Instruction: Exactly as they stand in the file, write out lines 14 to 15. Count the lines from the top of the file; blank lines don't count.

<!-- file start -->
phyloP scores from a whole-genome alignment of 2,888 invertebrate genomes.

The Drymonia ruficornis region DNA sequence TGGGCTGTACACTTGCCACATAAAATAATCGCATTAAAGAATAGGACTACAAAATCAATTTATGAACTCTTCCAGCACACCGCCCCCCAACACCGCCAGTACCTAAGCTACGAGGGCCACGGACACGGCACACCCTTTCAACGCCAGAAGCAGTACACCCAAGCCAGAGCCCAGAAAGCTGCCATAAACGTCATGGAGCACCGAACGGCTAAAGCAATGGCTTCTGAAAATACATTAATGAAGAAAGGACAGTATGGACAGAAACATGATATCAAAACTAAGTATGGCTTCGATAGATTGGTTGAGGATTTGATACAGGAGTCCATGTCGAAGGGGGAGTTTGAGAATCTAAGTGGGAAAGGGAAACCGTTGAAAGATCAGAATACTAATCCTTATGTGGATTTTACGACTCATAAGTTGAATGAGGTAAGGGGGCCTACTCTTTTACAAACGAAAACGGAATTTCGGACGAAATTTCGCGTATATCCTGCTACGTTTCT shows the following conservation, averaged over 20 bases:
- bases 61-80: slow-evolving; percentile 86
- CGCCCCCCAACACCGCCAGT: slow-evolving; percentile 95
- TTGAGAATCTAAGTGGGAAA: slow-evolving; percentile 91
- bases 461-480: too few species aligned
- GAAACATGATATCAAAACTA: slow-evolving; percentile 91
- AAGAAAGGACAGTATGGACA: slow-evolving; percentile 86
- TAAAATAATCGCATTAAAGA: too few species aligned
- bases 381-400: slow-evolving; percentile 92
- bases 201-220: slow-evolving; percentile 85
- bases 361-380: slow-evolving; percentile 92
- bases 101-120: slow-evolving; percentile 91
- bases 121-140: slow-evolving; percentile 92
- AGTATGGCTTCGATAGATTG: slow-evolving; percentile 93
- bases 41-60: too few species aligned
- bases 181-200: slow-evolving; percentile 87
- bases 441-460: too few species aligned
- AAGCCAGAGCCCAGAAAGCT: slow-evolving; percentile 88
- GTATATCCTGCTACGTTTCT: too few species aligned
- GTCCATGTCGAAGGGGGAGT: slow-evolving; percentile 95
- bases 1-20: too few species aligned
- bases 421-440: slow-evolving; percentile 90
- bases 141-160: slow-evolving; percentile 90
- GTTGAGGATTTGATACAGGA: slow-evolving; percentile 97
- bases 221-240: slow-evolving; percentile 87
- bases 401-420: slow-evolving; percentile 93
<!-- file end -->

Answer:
- bases 121-140: slow-evolving; percentile 92
- AGTATGGCTTCGATAGATTG: slow-evolving; percentile 93